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Chautauqua brought historic figures to life

Boulder City Chautauqua. I know you know the name, but have you ever experienced it? In early September, the Boulder City Review alerted me that Chautauqua would be back on Sept. 15 at Desi Arnaz Jr.’s historic Boulder Theatre. I had been hearing about this program for years but never quite got out of my easy chair to take the big step. But this one caught my eye because one of the two shows was on Theodore Roosevelt, my favorite U.S. president. And also because Amy was hosting a sorority event at our house that night so I wanted to go somewhere else.

Tickets were $15 in advance, but I failed to think ahead and ended up in the line to buy one at the theater. Luckily, they did have one left, and that line was much shorter than the one for ticket holders so I ended up on the aisle in row three.

Standing near me was UNLV’s Michael Green, an acquaintance of mine who is a familiar face on TV and history book shelves. As moderator, Green introduced Charlie Shaffer up at the piano. Shaffer has had an amazing musical career with symphony, TV shows and a long residency at the Desert Inn. He entertained us wonderfully until a man named Doug Mishler strolled out dressed like an outdoorsman from the turn of the previous century.

Mishler teaches history at the University of Nevada, Reno, but has been nationally recognized for a quarter of a century for his Chautauqua portrayals of historical men.

He has schooled up on a couple dozen figures, such as Stonewall Jackson, Henry Ford and P.T. Barnum. He quickly launched right into role playing Roosevelt in a voice that must have sounded much like the Mount Rushmore man. He held us spellbound, as they say, for much of an hour relating the highlights of his life and I learned a lot.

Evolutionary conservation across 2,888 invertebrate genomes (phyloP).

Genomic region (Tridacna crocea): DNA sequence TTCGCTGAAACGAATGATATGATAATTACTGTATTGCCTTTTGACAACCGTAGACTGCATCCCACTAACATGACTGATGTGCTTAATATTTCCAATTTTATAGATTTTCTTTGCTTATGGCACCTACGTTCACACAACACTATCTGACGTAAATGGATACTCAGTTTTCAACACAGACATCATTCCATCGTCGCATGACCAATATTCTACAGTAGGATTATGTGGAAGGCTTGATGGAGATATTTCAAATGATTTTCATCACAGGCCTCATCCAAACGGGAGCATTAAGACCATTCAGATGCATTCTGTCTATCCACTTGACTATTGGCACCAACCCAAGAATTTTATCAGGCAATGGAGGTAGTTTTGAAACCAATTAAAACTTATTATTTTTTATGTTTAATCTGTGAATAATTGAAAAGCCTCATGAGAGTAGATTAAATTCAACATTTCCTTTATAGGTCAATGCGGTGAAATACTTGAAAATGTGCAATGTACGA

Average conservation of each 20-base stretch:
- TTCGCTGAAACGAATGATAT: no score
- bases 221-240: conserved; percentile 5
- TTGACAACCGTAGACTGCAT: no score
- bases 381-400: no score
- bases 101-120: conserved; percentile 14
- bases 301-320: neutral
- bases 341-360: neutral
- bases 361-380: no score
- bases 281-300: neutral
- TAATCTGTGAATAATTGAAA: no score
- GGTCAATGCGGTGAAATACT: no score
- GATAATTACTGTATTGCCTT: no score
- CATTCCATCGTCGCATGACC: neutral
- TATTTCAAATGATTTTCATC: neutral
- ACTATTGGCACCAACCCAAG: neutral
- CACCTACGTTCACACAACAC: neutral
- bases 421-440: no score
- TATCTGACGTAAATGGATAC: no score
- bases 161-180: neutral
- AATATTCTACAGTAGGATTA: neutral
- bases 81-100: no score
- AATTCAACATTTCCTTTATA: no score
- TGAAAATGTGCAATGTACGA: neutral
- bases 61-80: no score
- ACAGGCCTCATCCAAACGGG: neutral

Then, he surprised me by opening up the entire theater to a question-and-answer period, and his answers demonstrated an amazingly encyclopedic knowledge. Some in the audience showed their own knowledge by asking detailed questions about obscure banking or political situations of the day, and he always knew exactly what they meant and launched into savvy explanations of “his” position on that.

When I was handed the microphone, with malice aforethought, I addressed him as “Teddy,” which triggered the expected angry retort. He did not like the short name that was highjacked by the public and used on stuffed bears.

We learned the reason President Roosevelt never liked to be called Teddy. His beloved first wife Alice had always called him Teedie and, after she died, it was just too painful to hear anyone else but their daughter Alice call him that.

The origin of Chautauqua is dated to a Methodist minister who organized a public religious show on the shores of Lake Chautauqua in New York. This launched a growing adult education movement that was very popular nationally into the 1920s. Most were set up in rural areas near the train line from a big town, and many used tents to house the audience. Political rallies with men such as William Jennings Bryan became all the rage.

Locally, the Chautauqua method was introduced by Clay Jenkinson about 25 years ago and Ihla Crowley was the original chairman of the Boulder City program. The first years were hosted in a tent but the program moved into the Boulder Theater in 2003.

Watch the Boulder City Review for details of the 2019 event. I’m told the amazing Mishler will star again. See ya there.

Dave Nelson retired to Boulder City in 2003 after a career with the FICO score company. He is vice president and newsletter editor for the local Sons of Norway.

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